Okay, that’s the end of an extra reason not to wait until Year 5 to start preparing your child for eleven-plus entrance tests. Thanks for letting me add an extra reason. Please come back tomorrow for Reason 3 – the one I said at the end of Reason 1 that your child cannot afford to you to miss.

Why not sign up to the blog to get the reasons automatically sent to your email? (Remember to check spam or the gmail promotions tab, and to whitelist the blog post.)

You can also grab a free email course on why time is so important to the 11plus – and what you and your child can do about it. If you’re reading this on the 11plushappy! website, check out the yellow box to the right of this blog post.

Thanks for reading, and thanks for giving your child the once-in-a-lifetime opportunity that is the eleven-plus. Have an amazing week of learning together. Stay learning, stay happy, Lee

Five reasons NOT to wait until Year 5 to start preparing your child for 11plus entrance tests

Dear parent/carer,

A plea from a tutor’s heart. The message is simple – if you can, start teaching and preparing your child for the 11plus in Year 4. Whether that’s at home, with a tutor, or both, it is undoubtedly an easier – and possibly more successful – process than if you wait until Year 5. Please note, I am not suggesting you need a tutor in Year 4. You may, of course, decide you would like a tutor (the four corners of that learning team – child, teacher, parent/carer, tutor – can do amazing things) but as a parent or carer, there is so, so much you can do to help your child. Remember that they spend more time with you than any tutor will, so a lot of your child’s progress – and in some cases all of their progress – will come from a combination of your child’s school, you – and your child!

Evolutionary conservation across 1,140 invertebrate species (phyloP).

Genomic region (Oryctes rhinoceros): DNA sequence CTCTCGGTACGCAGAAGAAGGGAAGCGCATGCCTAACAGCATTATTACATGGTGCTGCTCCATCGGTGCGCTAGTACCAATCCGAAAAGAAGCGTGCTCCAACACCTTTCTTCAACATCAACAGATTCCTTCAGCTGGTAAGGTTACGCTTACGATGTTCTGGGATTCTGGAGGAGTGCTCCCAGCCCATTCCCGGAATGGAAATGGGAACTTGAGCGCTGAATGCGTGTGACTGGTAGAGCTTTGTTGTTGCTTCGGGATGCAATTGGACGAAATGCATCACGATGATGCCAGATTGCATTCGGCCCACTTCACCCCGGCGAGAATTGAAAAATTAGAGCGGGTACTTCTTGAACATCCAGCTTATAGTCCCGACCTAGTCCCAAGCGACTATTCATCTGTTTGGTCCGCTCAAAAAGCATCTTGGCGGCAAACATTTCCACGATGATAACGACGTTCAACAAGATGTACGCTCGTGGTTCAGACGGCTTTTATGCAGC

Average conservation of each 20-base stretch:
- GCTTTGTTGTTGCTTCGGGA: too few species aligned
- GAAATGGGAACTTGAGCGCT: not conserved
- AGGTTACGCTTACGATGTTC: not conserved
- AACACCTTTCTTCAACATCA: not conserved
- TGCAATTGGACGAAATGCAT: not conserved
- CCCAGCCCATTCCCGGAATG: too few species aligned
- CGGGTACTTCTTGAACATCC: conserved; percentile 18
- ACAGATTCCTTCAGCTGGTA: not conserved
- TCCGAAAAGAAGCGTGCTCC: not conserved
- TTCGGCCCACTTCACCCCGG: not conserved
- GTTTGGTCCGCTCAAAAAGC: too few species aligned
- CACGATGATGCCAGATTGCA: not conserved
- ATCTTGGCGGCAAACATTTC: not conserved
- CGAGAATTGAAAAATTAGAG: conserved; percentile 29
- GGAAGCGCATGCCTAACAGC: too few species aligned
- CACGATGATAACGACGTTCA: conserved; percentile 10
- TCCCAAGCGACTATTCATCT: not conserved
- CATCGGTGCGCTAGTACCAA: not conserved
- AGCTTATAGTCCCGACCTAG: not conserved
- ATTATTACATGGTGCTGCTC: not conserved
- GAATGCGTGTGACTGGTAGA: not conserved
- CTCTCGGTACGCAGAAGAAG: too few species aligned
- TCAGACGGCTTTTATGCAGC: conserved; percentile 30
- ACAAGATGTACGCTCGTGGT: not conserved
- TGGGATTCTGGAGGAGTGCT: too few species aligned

I know many parents will already be at the Year 5 stage. In that case, the best time to start is always now. Today. This moment. Pick up a book and get learning. I know, too, that many children can be successful with just one year. Some children are faster learners, as are some adults, and will already be ahead or secure in many concepts. If your child loves their learning and are doing fantastically at school, then this may be the case.

But…many children need longer. In any case, all children will benefit in some way from an early start. Over the next 5 days, in 5 mini-blogs, I want to spell out five powerful reasons why you are advised to get ahead and get going a couple of years before an eleven plus exam. (Actually, looking back at that sentence, perhaps there are six; getting ahead is, in itself, important.) You probably know, or suspect, most of these reasons already, but perhaps you are holding back, or are just unsure. My hope in writing is to guide you to see that taking action now in your own home with your child is the safest plan.

Reason 1: Simply put, it can be expecting too much to ask some children to learn everything in a year. While most topics are covered in primary schools, your child needs to remember and be able to apply their knowledge quickly and methodically. For that reason, you must go over these topics again in detail in Year 5. Thus, using Y4 to make sure lots of learning is covered and secured is vital.

It’s also true that many children can learn concepts not covered until Y5 or Y6 earlier if given the chance. Sometimes, the chronological nature of the curriculum is about organisation, not simply age. So, as you practise multiplication for example, why not introduce square or cube numbers, simple alegbra, two or three step word problems that need multiplication to solve?

It is also the case that your child needs a good grasp of Year 6 topics for the test, yet many of the tests come at the start of Year 6. An early start at home in Y4 can help clear a path for learning the Y6 curriculum in Year 5.